If you’re wondering which way the property market is moving, then be heartened by the Council of Mortgage Lenders (CML).
It says that while the number of home loans dropped 1% year-on-year, the number of first-time buyer loans has increased by 9%, driven in part by parents re-mortgaging to help their offspring get on the property ladder, it has been claimed.
The number of first time borrowers in the market hit 337,000 last year, the highest level in any twelve month period since the financial crash of 2008, the CML says.
Re-mortgaging activity in the property market increased by 54% between December last year and January this year, and although this is driven in part by competition among lenders to offer lower and lower rates, agent Haart says it’s also driven by ‘bank of mum and dad’ parents.
“We are seeing more and more parents on the ground looking to release equity in their homes to support increasing numbers of young people who are leaning on their parents for support to get onto the property ladder,” says Haart’s CEO Paul Smith (pictured, left).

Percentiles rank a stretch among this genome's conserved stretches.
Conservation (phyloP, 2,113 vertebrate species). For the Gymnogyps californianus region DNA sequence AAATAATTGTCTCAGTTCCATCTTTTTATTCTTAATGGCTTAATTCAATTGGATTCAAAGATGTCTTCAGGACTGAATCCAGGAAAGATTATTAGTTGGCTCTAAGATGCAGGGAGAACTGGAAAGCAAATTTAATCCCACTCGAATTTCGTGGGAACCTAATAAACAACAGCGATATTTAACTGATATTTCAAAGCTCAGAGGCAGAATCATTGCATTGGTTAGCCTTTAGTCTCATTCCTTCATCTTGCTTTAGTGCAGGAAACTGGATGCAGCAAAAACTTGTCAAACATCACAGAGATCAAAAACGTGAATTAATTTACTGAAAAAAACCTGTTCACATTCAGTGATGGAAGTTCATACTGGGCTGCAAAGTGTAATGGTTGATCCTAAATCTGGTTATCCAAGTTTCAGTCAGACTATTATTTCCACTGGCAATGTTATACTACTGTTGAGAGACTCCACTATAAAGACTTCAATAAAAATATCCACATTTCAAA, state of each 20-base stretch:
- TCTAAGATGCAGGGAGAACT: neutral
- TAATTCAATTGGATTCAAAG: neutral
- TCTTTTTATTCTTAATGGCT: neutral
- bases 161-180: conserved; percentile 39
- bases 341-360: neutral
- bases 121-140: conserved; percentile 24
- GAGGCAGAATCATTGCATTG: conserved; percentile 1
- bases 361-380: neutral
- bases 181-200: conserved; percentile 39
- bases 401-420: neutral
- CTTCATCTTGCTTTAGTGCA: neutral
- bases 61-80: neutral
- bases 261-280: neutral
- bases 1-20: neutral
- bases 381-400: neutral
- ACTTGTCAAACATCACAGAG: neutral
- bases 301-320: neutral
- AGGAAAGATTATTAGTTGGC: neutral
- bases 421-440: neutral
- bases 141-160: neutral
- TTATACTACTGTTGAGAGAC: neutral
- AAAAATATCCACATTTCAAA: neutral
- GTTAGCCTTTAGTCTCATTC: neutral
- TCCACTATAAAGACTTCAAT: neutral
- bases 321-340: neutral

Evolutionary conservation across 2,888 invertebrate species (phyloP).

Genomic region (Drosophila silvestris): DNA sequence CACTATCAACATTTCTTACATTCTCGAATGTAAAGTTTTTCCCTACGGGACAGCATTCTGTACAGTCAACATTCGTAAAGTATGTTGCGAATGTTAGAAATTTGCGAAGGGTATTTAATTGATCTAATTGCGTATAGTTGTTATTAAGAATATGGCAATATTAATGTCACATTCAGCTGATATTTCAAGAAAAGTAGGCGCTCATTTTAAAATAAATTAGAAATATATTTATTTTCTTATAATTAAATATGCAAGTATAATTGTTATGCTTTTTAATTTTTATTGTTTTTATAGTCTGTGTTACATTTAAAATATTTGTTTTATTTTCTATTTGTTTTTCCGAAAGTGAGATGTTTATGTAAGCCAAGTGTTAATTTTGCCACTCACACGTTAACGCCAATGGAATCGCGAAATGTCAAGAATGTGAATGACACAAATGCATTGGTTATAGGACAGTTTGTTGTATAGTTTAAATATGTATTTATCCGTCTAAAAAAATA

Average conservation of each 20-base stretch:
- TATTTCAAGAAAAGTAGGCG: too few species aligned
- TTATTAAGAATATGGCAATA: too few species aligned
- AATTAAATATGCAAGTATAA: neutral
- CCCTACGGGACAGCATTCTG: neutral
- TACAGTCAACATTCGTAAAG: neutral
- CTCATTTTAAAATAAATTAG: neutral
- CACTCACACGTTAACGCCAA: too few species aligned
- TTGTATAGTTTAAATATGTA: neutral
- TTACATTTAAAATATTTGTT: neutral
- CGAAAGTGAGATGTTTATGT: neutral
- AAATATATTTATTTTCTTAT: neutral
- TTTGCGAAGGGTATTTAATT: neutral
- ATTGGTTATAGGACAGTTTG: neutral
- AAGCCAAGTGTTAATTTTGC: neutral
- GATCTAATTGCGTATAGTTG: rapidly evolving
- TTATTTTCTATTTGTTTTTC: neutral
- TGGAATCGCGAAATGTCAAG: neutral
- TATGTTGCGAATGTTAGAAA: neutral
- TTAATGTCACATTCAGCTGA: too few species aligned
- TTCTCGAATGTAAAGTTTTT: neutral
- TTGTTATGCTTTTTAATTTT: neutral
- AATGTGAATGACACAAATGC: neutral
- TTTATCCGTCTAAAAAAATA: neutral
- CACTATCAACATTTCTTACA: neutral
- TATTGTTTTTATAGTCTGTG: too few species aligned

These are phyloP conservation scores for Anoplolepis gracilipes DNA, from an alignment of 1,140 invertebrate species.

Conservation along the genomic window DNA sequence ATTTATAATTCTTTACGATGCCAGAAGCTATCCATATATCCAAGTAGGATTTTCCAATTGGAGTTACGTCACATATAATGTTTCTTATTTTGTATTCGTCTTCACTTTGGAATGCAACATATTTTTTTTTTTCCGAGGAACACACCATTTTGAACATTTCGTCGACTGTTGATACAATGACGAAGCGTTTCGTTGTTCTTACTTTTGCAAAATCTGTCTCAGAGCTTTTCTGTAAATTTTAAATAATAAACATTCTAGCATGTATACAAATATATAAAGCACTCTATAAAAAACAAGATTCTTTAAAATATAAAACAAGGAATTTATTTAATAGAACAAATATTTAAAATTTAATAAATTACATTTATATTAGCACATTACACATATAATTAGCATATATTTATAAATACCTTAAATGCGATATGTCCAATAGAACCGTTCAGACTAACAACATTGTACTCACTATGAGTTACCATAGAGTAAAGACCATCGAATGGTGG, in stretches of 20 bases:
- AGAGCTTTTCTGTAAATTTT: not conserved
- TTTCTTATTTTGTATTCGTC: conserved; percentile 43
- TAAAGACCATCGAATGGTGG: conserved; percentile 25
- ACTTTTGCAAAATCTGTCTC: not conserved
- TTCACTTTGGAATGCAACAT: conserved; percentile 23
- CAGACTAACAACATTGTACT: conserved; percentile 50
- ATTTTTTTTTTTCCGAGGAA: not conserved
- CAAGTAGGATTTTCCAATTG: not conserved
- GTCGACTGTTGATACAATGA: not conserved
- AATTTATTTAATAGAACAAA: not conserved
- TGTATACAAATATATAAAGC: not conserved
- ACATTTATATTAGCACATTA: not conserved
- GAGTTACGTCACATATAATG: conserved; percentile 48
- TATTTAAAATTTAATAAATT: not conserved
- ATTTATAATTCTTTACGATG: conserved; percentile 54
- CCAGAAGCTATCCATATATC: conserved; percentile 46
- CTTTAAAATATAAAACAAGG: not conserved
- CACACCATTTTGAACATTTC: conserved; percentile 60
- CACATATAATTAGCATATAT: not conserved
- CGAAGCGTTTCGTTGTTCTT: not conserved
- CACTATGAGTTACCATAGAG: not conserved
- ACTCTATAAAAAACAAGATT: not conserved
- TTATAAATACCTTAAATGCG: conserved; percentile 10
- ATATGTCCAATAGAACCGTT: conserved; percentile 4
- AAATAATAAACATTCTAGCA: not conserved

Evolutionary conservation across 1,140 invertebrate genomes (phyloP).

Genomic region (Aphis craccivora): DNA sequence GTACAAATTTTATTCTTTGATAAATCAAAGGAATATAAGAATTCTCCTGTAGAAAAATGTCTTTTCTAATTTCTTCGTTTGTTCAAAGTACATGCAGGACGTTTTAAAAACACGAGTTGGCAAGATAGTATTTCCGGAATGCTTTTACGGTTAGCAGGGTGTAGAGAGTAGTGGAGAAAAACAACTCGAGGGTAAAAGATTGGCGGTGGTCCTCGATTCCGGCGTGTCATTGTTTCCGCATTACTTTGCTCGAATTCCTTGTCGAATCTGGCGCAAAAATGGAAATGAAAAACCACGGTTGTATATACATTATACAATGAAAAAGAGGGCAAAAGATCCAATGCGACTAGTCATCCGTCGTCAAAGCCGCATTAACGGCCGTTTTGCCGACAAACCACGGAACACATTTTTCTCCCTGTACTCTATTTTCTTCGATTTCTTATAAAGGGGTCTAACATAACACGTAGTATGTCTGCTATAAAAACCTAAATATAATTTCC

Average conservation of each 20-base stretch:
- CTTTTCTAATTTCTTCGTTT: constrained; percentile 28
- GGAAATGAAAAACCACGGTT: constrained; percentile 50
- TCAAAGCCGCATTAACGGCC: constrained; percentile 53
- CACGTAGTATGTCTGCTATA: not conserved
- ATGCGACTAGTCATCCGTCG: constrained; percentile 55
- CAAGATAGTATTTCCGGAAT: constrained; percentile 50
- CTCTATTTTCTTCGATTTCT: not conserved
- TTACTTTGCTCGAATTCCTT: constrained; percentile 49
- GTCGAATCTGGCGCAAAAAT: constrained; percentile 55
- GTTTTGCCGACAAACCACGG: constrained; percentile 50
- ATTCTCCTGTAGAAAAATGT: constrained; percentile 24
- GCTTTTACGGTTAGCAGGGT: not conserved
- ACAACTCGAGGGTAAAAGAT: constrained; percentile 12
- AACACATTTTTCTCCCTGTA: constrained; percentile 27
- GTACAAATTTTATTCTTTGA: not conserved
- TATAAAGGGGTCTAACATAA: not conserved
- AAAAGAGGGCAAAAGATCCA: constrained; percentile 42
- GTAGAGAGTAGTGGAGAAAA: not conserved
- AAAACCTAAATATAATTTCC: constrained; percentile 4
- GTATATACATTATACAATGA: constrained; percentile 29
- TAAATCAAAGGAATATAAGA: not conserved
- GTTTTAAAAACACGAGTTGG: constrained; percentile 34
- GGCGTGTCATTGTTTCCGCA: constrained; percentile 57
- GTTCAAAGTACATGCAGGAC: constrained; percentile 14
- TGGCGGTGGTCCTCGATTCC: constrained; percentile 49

“With rents sent to increase as landlords are squeezed, and ONS figures showing that house prices have reached 10 times the average salary for a third of people in England and Wales, parents are becoming increasingly concerned that their children will not have the same opportunities for home ownership that they did.”
Ishaan Malhi, CEO of online mortgage broker Trussle (pictured, right), says: “Today’s figures confirm that mortgage switching has become the major force [within the property market] driving up lending totals. It’s been almost half a year since the Bank of England cut interest rates down to 0.25%, and the number of people switching mortgage to secure a more suitable deal has since soared, jumping by 21% in January year-on-year.”
But the number of homes sold might have been even higher if it hadn’t been for the ‘annus horribilis’ endured by landlords during 2016 including the Stamp Duty increases and imminent tax relief reductions. The CML says house purchase activity in the buy-to-let sector was 16% lower in January compared to a year before.